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Bits & Pieces: Sloth Hair–A New way to fight disease?

Ann Welch
Ann Welch

In my last column I wrote about the fascinating sloth, a tree dwelling mammal of South and Central America. This week I want to share exciting news about current research on the fungi which grow on the coarse outer hair of the 3-toed sloth. What is the significance of this? Researchers are finding that 84 types of fungi were found in cultures from the surface of sloth hair in the study. In studying the fungi scientists found potent anti-parasitic, anti-cancer, and anti-bacterial bioactivity. Bioactivity means that the fungi could interact with living cells to affect their functions, as medicines do to alleviate or control disease in humans. Specific diseases that could be affected by this research on sloth hair fungus are malaria, Chagas disease(a life threatening disease found in Mexico, Central and South America) and a line of human breast cancer called MCF-7.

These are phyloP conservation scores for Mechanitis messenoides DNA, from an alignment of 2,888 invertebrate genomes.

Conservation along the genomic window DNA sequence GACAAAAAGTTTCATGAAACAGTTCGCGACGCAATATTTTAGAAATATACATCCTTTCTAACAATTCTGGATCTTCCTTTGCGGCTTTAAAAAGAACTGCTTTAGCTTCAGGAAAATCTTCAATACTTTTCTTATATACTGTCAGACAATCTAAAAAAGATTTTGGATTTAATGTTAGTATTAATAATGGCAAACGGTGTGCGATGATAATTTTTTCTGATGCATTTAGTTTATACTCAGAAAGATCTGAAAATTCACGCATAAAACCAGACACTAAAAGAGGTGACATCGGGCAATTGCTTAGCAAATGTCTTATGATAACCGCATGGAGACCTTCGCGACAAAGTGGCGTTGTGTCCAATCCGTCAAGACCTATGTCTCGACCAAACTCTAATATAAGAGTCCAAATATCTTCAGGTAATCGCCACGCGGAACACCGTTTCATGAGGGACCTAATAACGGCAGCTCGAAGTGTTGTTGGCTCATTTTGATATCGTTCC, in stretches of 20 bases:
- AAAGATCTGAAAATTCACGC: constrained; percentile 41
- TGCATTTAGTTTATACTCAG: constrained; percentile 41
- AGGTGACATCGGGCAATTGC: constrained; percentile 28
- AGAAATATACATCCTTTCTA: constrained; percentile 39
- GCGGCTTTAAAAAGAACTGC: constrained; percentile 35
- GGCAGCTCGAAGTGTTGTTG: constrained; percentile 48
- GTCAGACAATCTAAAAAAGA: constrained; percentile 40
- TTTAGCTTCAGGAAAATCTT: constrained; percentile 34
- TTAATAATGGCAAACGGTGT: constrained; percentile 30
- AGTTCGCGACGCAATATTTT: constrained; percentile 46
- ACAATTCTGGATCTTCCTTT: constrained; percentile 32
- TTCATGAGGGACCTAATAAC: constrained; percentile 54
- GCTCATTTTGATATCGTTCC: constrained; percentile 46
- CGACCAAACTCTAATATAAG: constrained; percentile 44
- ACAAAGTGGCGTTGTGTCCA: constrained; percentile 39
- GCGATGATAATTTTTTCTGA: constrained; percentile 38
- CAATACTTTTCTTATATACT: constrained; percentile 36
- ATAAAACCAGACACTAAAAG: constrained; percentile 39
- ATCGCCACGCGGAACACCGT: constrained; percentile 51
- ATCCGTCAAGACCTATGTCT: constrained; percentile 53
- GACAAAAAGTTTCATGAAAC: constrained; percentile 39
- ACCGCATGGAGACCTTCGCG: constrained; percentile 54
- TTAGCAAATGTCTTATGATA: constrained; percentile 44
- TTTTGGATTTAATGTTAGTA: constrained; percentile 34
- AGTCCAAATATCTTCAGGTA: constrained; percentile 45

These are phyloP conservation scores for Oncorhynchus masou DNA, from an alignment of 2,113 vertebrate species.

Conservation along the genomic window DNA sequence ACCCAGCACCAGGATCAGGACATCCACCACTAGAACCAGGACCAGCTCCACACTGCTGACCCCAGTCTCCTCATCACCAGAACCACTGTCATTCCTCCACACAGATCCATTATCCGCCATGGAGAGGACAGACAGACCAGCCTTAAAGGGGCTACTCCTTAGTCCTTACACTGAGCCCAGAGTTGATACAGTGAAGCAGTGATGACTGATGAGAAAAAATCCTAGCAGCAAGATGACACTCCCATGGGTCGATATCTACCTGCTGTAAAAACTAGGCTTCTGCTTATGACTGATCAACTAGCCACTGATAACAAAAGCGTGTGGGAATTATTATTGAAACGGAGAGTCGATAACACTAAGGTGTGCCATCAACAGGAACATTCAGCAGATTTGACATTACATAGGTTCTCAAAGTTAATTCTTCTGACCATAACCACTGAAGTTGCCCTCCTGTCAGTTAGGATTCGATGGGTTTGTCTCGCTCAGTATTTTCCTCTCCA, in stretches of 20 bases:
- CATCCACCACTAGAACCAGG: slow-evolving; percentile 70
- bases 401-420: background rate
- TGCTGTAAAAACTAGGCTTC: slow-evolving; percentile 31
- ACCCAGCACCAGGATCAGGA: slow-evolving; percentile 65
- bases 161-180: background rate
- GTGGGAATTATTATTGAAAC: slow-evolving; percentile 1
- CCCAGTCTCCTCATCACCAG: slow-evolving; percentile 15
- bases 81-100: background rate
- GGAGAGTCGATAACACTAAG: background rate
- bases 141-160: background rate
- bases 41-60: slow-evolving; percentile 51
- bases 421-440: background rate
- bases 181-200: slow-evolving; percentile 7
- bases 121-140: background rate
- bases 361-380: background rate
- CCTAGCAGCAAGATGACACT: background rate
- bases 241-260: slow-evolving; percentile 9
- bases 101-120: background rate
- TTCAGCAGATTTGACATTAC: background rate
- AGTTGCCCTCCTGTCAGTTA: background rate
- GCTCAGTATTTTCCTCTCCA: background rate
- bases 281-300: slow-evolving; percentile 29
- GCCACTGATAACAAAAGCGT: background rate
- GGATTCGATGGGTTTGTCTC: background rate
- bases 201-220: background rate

In tests on 50 fungal extracts, 20 were found to be active on at least 1 bacterial strain. These results suggest a potentially new approach with bacterial induced diseases, , and demonstrate the bioactivity of fungi from sloth hair for the first time.

This research confirms why we should never view any living creature as “useless”. Who would have thought the slow-moving, gentle sloth would offer us new ways of fighting serious disease? And with no harm to the sloths—culturing the fungus from their hair would not be harmful to them. In the words of the scientists who authored this study: “The extraordinary biological diversity of tropical forests harbors a rich chemical diversity with enormous potential as a source of novel bioactive compounds.”

We must protect the rainforests of our world and the life forms living in them. All the rainforest creatures and plant life have their own significance to the patterns of life on earth, and as this new information on possible new medications from sloth hair shows, we cannot afford to lose or disregard any of them.